ST. PAUL, Minn. – Chairman and CEO Jeffrey Lurie spoke for an hour during the Super Bowl Opening Night festivities about his NFC champion Eagles, the structure of the roster, and the head coach, Doug Pederson.
Questioned two years ago about the decision to hire Pederson, and mocked in some circles, Lurie had no doubt that he hired the right man to lead the football team. He wanted someone with "emotional intelligence" and in the course of an hour, he discussed what that term meant to him and the Eagles.
"It was important to have a very genuine, collaborative coach who was smart, poised, and who could be tough when needed," Lurie said. "I wanted someone the players could relate to. I spent a lot of time with the players before we did that coaching search and one thing that I really took notice of was that in today's sports world athletes want a lot of genuineness.
"If you want to get maximum performance – you're going to have different styles. You can be (Patriots coach) Bill Belichick-like, you can be (former NFL head coach Bill) Parcells-like, you can be (former 49ers head coach) Bill Walsh-like, you name it, but you've got to consistent and genuine. Howie (Roseman) and I were committed to those two things more than anything.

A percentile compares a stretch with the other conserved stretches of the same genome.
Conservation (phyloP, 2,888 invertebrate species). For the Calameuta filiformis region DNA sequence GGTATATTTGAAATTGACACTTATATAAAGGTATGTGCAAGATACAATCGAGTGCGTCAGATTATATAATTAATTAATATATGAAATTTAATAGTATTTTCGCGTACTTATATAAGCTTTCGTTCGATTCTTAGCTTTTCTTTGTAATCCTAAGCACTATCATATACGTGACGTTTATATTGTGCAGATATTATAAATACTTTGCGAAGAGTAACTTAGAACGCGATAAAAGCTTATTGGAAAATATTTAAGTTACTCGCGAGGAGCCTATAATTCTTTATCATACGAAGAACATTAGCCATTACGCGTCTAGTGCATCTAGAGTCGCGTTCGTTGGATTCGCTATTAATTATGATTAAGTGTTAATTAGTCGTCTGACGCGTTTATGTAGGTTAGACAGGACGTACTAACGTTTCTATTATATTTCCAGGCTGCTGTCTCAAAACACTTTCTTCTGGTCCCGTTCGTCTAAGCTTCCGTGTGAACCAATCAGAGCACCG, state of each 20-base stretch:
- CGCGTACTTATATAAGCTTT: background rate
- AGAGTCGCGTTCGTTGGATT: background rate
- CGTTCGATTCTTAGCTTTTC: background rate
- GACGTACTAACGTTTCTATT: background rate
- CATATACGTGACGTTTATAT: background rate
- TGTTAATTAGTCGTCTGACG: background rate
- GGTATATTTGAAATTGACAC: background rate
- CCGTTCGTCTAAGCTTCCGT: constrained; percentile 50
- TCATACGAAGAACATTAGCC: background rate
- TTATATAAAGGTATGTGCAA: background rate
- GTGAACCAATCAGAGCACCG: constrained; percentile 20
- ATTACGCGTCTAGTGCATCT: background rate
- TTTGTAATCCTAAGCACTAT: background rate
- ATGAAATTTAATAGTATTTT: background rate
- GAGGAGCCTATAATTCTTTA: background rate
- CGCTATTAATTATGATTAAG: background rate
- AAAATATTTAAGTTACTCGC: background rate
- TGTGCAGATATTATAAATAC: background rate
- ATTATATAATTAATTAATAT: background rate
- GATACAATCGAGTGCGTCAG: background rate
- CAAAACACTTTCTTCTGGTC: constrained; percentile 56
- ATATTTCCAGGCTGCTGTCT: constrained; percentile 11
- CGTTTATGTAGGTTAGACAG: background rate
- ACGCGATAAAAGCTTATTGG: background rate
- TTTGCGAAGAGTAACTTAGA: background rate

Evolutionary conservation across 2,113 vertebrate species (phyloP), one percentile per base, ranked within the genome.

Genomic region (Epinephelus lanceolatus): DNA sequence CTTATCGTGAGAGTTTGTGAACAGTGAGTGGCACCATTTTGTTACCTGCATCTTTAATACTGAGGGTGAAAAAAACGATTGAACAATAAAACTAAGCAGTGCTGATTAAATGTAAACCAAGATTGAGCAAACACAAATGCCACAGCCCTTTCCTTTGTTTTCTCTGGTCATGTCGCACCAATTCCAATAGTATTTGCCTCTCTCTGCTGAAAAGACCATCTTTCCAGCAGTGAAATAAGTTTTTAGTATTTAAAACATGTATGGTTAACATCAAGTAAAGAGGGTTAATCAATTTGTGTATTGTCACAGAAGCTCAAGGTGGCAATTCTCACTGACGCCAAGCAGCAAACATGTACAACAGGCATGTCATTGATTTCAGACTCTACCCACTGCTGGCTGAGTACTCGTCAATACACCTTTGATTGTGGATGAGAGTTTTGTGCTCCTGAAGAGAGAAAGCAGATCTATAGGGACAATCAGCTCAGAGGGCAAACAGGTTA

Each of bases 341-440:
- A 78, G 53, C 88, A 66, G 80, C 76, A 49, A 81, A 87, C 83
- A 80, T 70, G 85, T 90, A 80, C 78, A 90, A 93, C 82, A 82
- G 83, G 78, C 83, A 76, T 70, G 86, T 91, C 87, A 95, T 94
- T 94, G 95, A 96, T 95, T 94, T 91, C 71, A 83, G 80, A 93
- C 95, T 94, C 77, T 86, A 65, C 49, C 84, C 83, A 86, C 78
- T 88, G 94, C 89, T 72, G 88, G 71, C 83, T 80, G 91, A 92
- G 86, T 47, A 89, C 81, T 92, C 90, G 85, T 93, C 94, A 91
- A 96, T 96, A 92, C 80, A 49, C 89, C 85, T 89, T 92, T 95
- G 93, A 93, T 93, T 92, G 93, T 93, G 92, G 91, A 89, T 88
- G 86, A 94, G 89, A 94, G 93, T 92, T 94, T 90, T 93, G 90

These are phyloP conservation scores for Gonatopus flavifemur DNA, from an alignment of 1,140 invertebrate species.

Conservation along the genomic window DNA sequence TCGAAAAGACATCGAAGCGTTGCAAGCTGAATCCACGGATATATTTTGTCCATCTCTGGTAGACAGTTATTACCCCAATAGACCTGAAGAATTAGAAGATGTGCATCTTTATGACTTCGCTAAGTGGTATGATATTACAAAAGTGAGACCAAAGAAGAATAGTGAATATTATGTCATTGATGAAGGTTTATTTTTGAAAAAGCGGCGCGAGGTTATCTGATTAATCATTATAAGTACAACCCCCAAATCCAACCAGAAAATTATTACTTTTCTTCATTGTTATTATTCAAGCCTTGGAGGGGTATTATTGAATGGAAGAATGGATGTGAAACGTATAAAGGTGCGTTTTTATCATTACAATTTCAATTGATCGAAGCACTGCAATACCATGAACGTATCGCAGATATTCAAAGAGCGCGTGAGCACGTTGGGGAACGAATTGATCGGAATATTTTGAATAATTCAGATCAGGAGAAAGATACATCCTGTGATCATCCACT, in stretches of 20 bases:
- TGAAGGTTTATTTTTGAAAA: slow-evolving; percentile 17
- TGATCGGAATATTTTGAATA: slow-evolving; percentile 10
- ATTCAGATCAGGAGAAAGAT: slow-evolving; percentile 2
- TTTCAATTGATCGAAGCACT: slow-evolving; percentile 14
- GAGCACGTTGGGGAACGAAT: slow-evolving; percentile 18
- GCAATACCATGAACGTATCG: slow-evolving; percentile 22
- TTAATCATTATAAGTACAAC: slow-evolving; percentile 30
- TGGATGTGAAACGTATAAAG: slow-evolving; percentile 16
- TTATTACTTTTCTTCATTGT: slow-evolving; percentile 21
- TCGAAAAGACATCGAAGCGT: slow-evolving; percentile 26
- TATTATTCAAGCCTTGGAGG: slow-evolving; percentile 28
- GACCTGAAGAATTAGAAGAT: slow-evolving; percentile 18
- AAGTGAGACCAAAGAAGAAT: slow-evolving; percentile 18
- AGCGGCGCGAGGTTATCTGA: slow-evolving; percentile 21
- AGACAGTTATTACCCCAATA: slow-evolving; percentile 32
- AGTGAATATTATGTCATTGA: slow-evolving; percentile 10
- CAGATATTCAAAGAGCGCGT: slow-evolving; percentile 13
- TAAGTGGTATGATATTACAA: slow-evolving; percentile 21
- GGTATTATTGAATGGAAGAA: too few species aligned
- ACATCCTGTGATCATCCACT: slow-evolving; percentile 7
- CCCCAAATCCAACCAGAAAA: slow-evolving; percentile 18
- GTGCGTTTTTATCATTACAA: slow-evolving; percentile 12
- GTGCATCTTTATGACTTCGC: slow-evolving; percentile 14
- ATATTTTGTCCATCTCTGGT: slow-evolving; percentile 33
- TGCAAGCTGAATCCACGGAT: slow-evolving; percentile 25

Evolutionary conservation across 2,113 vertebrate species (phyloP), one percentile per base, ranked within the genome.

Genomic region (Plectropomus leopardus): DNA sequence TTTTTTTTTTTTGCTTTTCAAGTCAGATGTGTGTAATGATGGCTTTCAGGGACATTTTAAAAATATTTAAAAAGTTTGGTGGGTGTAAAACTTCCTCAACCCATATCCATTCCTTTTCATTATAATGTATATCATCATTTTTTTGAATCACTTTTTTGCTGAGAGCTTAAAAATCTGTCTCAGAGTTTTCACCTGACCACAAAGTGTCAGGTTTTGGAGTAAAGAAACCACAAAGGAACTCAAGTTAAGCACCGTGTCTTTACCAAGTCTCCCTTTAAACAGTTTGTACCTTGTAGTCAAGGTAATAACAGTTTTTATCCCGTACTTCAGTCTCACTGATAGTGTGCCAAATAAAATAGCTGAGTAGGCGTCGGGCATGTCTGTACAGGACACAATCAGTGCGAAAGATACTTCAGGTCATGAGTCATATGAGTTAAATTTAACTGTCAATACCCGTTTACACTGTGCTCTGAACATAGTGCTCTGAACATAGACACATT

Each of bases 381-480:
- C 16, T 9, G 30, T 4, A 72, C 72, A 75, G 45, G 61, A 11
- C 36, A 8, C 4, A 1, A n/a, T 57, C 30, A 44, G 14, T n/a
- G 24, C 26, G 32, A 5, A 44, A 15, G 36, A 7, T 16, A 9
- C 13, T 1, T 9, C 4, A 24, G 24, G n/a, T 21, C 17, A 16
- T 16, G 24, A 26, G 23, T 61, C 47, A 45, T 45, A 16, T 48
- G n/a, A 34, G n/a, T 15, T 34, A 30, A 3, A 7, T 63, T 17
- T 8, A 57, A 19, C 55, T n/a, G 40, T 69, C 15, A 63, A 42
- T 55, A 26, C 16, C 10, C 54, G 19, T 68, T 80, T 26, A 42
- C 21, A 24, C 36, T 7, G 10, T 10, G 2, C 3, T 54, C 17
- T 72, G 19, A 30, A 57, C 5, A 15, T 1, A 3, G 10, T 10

"We wanted to get that kind of head coach and that kind of quarterback and I think we've done that."
Pederson's ability to remain unflappable in the face of all obstacles a head coach faces, the ups and downs of a season, also made him an attractive candidate. In Kansas City, where he was the offensive coordinator for three seasons, Pederson's Chiefs had some early-season stumbles in 2015 before getting on track and reaching the postseason.
His reputation as a coach who can handle adversity has paid off given the Eagles' spate of injuries this season and the challenges the Eagles faced – trading starting quarterback Sam Bradford, Lane Johnson's 10-game suspension, for example – in Pederson's rookie year as head coach.
"Nothing fazes him and that's what I thought we were getting in Doug," Lurie said. "When he's tough, he's genuine. He's not making it up. That's what I'm talking about. I've seen him rip players apart and sometimes they needed it, but it's coming from a genuineness. That's why it's effective."
Lurie is all business on this trip, with the Opening Night part of the overall picture at the Super Bowl. He is digging in, just one win away from bringing the Lombardi Trophy to Philadelphia.
"We're here to win a football game," he said. "That's the bottom line. That's why we're here. I'm laser-focused on this football game and winning the Super Bowl. That is the only objective."